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  9. Jeffery Smith (2011). A Political Account of Corporate Moral Responsibility. Ethical Theory and Moral Practice 14 (2):223 - 246.
    Should we conceive of corporations as entities to which moral responsibility can be attributed? This contribution presents what we will call a political account of corporate moral responsibility. We argue that in modern, liberal democratic societies, there is an underlying political need to attribute greater levels of moral responsibility to corporations. Corporate moral responsibility is essential to the maintenance of social coordination that both advances social welfare and protects citizens' moral entitlements. This political account posits a special capacity of self-governance (...)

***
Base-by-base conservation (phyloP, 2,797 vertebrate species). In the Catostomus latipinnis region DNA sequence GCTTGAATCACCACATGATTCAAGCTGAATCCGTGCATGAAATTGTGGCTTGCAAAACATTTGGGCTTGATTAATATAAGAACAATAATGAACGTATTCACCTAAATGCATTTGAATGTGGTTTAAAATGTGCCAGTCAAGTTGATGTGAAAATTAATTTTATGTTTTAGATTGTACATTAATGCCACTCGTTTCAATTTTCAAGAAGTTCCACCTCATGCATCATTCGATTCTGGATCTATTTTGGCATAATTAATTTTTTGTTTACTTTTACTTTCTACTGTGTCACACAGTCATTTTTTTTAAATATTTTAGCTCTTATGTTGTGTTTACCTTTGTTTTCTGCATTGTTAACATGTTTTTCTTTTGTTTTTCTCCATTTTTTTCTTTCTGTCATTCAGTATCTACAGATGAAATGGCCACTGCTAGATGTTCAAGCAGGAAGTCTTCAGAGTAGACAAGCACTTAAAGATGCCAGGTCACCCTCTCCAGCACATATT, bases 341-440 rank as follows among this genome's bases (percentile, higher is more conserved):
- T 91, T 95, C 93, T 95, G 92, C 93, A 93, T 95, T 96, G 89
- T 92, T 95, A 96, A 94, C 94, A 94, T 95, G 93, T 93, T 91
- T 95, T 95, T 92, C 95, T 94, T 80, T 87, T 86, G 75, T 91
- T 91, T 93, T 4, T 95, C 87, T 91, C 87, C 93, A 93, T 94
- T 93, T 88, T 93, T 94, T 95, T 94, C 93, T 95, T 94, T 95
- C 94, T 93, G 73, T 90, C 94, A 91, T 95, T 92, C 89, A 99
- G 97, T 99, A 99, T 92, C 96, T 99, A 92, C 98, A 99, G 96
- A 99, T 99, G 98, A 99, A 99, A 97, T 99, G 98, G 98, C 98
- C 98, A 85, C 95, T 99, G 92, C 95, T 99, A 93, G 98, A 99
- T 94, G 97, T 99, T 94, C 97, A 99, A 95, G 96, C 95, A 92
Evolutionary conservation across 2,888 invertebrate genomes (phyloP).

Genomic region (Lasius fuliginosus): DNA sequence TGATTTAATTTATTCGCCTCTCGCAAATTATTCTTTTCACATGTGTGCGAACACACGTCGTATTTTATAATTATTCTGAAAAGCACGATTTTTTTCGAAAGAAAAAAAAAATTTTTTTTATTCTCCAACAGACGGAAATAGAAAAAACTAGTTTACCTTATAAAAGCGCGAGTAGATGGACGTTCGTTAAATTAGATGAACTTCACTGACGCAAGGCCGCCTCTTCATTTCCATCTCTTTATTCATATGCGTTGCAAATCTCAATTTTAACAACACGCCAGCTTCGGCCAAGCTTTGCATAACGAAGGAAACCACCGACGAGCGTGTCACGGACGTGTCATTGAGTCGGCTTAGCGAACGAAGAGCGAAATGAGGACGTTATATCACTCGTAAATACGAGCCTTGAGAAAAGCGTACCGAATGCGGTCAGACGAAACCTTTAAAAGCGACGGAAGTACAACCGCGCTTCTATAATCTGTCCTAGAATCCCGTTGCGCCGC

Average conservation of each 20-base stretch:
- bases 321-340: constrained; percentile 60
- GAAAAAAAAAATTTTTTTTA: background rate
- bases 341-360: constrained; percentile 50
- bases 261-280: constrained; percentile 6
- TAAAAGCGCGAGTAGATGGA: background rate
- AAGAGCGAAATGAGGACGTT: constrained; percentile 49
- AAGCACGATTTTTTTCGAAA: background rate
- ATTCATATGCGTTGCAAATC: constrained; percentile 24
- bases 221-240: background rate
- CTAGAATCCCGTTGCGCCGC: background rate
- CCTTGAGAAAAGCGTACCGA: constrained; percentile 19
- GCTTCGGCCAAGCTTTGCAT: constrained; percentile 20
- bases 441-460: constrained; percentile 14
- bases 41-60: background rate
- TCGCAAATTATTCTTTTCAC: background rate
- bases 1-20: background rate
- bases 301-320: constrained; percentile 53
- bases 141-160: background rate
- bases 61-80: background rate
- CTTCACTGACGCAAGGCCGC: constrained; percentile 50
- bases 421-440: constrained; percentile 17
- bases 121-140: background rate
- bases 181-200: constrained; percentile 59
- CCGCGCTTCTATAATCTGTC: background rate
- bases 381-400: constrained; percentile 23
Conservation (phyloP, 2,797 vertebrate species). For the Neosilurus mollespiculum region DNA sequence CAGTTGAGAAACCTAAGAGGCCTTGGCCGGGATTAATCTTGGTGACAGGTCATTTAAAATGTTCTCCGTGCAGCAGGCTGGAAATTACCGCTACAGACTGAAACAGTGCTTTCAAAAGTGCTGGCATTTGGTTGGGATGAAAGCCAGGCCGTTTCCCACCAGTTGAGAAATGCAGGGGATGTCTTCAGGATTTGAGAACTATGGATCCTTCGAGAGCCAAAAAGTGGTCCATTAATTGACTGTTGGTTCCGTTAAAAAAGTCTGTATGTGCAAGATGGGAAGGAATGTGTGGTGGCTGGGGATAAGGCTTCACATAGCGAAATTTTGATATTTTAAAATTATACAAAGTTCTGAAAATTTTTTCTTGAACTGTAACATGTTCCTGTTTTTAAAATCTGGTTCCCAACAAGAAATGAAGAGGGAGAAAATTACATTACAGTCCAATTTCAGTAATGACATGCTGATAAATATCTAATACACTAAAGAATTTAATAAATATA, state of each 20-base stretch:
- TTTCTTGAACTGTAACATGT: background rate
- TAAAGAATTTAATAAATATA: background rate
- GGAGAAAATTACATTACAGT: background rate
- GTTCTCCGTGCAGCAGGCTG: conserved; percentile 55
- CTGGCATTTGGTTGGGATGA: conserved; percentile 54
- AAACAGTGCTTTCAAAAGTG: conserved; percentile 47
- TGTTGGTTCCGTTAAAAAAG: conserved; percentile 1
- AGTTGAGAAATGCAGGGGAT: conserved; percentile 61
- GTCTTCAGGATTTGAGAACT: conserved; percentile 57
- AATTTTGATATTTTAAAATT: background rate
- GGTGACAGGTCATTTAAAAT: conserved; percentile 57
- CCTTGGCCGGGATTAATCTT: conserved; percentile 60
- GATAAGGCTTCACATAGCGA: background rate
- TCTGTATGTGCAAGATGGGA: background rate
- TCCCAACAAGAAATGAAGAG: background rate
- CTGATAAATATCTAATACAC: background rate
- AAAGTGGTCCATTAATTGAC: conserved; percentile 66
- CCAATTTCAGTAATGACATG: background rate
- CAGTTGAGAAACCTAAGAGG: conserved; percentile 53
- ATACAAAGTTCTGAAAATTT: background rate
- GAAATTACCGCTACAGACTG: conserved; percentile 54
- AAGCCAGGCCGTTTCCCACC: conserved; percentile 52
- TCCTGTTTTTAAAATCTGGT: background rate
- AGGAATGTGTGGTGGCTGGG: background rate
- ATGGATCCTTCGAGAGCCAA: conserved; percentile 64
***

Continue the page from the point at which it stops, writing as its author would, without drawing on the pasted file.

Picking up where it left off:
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  10. Kristin Voigt, Stuart G. Nicholls & Garrath Williams (2014). Childhood Obesity: Ethical and Policy Issues. Oxford University Press.
    Childhood obesity has become a central concern in many countries and a range of policies have been implemented or proposed to address it. This co-authored book is the first to focus on the ethical and policy questions raised by childhood obesity and its prevention. -/- Throughout the book, the authors emphasize that childhood obesity is a multi-faceted phenomenon, and just one of many issues that parents, schools and societies face. They argue that it is important to acknowledge the resulting complexities (...)
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  11. Steven E. Wallis (2011). Avoiding Policy Failure. Emergent Publications.